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Comments On Washington Trust's (WASH) Earnings Report

|Includes: Washington Trust Bancorp, Inc. (WASH)

Normally, I will discuss regional bank earnings reports when updating my regional bank basket. Regional Bank Basket Update as of 1/2/15

I have started featuring a brief discussion in SA Instablogs whenever I view the report as noteworthy and I have not previously discussed the bank here.

Washington Trust Bancorp (NASDAQ:WASH) is a bank holding company headquartered in Rhode Island. Through its subsidiary, the Washington Trust Company, the bank has branches located in Rhode Island, Connecticut, and Massachusetts.

Branch Office Locations

Washington Trust did not reduce its dividend during the recent Near Depression period. The pace of dividend raises did slow down starting in 2008 and continued through 2010, but has picked up speed since 2010:

Investor Relations - Washington Trust Bancorp, Inc.

I initially bought 100 shares in my regional bank basket back in January 2010:

BItem # 3 Bought 100 WASH at $15.26 (1/14/2010)

While that was a good buy, I elected to harvest a profit by selling 50 shares

Item # 2 Sold 50 of 100 WASH at $22.44 (1/5/11 Post)(profit snapshot=$347.03)

I call that kind of trade Left Brain tunnel vision, and here is why. I took a snapshot of the remaining 50 share position a few minutes before posting this blog:

The dividend yield at my constant total cost per share is now 8.34%.

No one would argue that selling 50 shares at $22.44 turned out to be one of my periodic boneheaded decisions, as even experienced and knowledgeable investors are subject to an abundant supply of what I call error creep. Stocks, Bonds & Politics: ERROR CREEP and the INVESTING PROCESS

After the bell yesterday, Washington Trust reported 4th quarter net income of $11.2M or 66 cents per share, up from 58 cents in the 2013 4th quarter.

When looking at regional bank stocks, I focus on a number of key metrics.

For example, I want to see the return on assets greater than 1% and a return on equity greater than 10%. I also want to see capital ratios well in excess of the minimum FDIC requirements. I took a snapshot of WASH's numbers for the last quarter:

Return on Average Equity for all U.S. Banks

Return on Average Equity for all U.S. Banks

Some of my recently purchased Nordic banks have superior capital ratios. Nordea Bank: Bought 100 At $11.56 - Nordea Bank AB ADR (OTCMKTS:NRBAY) | Seeking Alpha; Bought: 50 Swedbank at $23.25

I also want to see non-performing loans to total loan ratio (NPL ratio) at less than 1%. The same would be true for the NPA ratio. I also want to see the coverage ratio (allowance for loan losses to non-performing loans) generally around 100% or higher. WASH has good asset quality ratios, with a 175.75% coverage ratio:

Nonperforming Loans (past due 90+ days plus nonaccrual) to Total Loans for all U.S. Banks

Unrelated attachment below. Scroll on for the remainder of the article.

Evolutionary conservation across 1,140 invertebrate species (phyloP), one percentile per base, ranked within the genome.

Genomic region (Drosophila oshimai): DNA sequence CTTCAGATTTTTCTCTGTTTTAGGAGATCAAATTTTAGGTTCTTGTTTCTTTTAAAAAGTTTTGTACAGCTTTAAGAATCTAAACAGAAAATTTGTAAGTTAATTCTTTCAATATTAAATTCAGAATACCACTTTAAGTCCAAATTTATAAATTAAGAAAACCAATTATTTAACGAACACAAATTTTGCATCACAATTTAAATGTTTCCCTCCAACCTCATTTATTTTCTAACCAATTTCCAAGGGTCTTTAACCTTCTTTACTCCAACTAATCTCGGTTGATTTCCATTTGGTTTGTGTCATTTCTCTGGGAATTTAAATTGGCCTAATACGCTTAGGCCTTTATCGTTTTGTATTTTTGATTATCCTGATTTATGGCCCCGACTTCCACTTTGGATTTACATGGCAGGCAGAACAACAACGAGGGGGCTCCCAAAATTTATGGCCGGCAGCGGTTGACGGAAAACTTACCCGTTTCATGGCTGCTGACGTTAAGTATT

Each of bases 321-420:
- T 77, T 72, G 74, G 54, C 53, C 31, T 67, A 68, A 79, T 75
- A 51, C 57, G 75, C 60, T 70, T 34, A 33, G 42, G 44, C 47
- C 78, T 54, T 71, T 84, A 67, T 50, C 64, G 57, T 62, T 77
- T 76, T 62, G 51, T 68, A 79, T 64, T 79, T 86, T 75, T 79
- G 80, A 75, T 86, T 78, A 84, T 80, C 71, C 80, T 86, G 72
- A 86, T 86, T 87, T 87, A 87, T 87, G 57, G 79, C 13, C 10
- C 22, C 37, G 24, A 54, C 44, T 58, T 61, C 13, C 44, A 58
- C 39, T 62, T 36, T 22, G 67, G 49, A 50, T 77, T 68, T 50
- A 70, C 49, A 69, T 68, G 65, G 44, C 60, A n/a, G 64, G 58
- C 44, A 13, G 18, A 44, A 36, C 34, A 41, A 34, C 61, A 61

Charge-Off Rate On All Loans, All Commercial Banks

Other important metrics for me include the dividend history and the dividend yield at my initial total cost. I prefer to start with a 3% or greater yield and then to have that yield grow over time through dividend raises.

In my regional bank basket updates, I provide the dividend yields at my cost when the yield exceeds 5%:

Dividend Yields 5% or higher: Based on Total Cost

NYCB: 8.44%

WASH: 8.34%

UBSI: 7.66%

FNLC: 5.38%

CBU: 5.15%

TRST: 5.1%

CCNE: 5.%

Since that last update, I have liquidated TRST: Sold 315+ TRST at $6.92

WASH will soon overtake NYCB whose dividend will not be raised for the foreseeable future.

Since I like to look down for potholes when making an investment, I am particularly concerned how a bank weathered the last financial crisis.

Many of them did not make it and were seized by the FDIC, never a good option for the common shareholders.

A large number of them slashed their dividend rates, frequently to just 1 cent per quarter, and incurred huge losses.

Many of those banks sold boatloads of a stock at early 1990 prices too, diluting their long term shareholders. I am not partial to any of the foregoing, just a confession that I want to make here.

WASH performed well doing the 2008-2010 period. I mentioned above that it did not cut its dividend. WASH refused to apply for TARP funds, another feather in its cap. SEC Filed Press Release I favor banks that told the government to go jump in the lake, we don't need or want your money.

I will also invariably look at the bank's operating performance during the Near Depression period, and that data can easily be accessed easily from a 10-K filing. I usually will go back to the 2012 Annual Report: WASH 10K 2012.12.31 The following snapshot captures WASH's outstanding performance compared to most other banks during that period and its aftermath:

Disclosure: The author is long WASH.

Additional disclosure: Disclaimer: I am not a financial advisor but simply an individual investor who has been managing my own money since I was a teenager. In this post, I am acting solely as a financial journalist focusing on my own investments. The information contained in this post is not intended to be a complete description or summary of all available data relevant to making an investment decision. Instead, I am merely expressing some of the reasons underlying the purchase or sell of securities. Nothing in this post is intended to constitute investment or legal advice or a recommendation to buy or to sell. All investors need to perform their own due diligence before making any financial decision which requires at a minimum reading original source material available at the SEC and elsewhere. Each investor needs to assess a potential investment taking into account their personal risk tolerances, goals and situational risks. I can only make that kind of assessment for myself and family members.